Journal of Chemical Ecology

, Volume 34, Issue 10, pp 1360–1367 | Cite as

Intraspecific Variation in Plant Defense Alters Effects of Root Herbivores on Leaf Chemistry and Aboveground Herbivore Damage

  • Susanne Wurst
  • Nicole M. Van Dam
  • Fernando Monroy
  • Arjen Biere
  • Wim H. Van der Putten


Root herbivores can indirectly affect aboveground herbivores by altering the food quality of the plant. However, it is largely unknown whether plant genotypes differ in their response to root herbivores, leading to variable defensive phenotypes. In this study, we investigated whether root-feeding insect larvae (Agriotes sp. larvae, wireworms) induce different responses in Plantago lanceolata plants from lines selected for low and high levels of iridoid glycosides (IG). In the absence of wireworms, plants of the “high-IG line” contained approximately twofold higher levels of total IG and threefold higher levels of catalpol (one of the IG) in leaves than plants from the “low-IG line,” whereas both lines had similar levels of IG in roots. In response to wireworms, roots of plants from both lines showed increased concentrations of catalpol. Leaves of “low-IG line” plants increased catalpol concentrations in response to wireworms, whereas catalpol concentrations of leaves of “high-IG line” plants decreased. In contrast, glucose concentrations in roots of “low-IG” plants decreased, while they increased in “high-IG” plants after feeding by wireworms. The leaf volatile profile differed between the lines, but was not affected by root herbivores. In the field, leaf damage by herbivores was higher in wireworm-induced compared to noninduced “low-IG” plants and lower in wireworm-induced compared to noninduced “high-IG” plants, despite induction of catalpol in leaves of the “low-IG” plants and reduction in “high-IG” plants. This pattern might arise if damage is caused mainly by specialist herbivores for which catalpol may act as feeding stimulant rather than as deterrent. The present study documents for the first time that intraspecific variation in plant defense affects the outcome of plant-mediated interactions between root and shoot herbivores.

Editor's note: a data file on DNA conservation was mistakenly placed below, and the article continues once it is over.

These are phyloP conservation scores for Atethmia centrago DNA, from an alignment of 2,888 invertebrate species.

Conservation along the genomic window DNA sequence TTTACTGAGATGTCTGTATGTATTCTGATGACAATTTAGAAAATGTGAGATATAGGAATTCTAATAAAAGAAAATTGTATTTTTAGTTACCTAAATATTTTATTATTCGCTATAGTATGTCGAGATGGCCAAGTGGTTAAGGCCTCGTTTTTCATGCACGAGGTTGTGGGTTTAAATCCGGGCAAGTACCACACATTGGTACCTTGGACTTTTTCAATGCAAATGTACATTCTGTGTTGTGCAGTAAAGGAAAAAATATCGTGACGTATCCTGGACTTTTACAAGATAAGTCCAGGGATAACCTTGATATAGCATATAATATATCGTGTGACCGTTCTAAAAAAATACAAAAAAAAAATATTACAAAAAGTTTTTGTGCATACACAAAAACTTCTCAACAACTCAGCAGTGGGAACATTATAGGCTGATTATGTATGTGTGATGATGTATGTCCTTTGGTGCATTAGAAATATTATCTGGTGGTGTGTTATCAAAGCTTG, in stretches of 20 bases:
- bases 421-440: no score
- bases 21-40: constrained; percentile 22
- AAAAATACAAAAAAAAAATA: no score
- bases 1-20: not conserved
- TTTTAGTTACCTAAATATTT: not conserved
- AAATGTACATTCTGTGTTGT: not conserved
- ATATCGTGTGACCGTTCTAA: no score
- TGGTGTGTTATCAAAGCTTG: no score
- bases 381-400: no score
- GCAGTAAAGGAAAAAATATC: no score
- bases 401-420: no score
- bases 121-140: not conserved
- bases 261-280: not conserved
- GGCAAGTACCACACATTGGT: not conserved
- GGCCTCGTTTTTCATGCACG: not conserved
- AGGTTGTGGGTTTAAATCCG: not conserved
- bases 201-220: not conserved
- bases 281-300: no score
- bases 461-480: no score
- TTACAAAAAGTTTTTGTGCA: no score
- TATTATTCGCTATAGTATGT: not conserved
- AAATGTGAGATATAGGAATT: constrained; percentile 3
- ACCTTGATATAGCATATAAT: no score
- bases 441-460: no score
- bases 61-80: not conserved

Plantago lanceolata Wireworms Iridoid glycosides Volatiles Herbivory Induced defense Belowground–aboveground interactions 



We thank Wiecher Smant for analyzing plant N and C concentrations, Sander Van Beersum for determining the arbuscular mycorrhizal fungi colonization of the roots, and Kees Hordijk for the gas chromatography–mass spectrometry measurements. The study was financed by the EU-funded Marie-Curie training network BIORHIZ (“Biotic Interactions in the Rhizosphere as Structuring Forces for Plant Communities,” MRTN-CT-2003-505090). Publication 4324 Netherlands Institute of Ecology (NIOO-KNAW).


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Copyright information

© Springer Science+Business Media, LLC 2008

Authors and Affiliations

  • Susanne Wurst
    • 1
    • 2
  • Nicole M. Van Dam
    • 1
  • Fernando Monroy
    • 3
  • Arjen Biere
    • 1
  • Wim H. Van der Putten
    • 1
  1. 1.Netherlands Institute of Ecology (NIOO-KNAW)Centre for Terrestrial EcologyHeterenThe Netherlands
  2. 2.Ökologie der PflanzenFreie Universität BerlinBerlinGermany
  3. 3.Departamento de Ecoloxía e Bioloxía AnimalUniversidade de VigoVigoSpain

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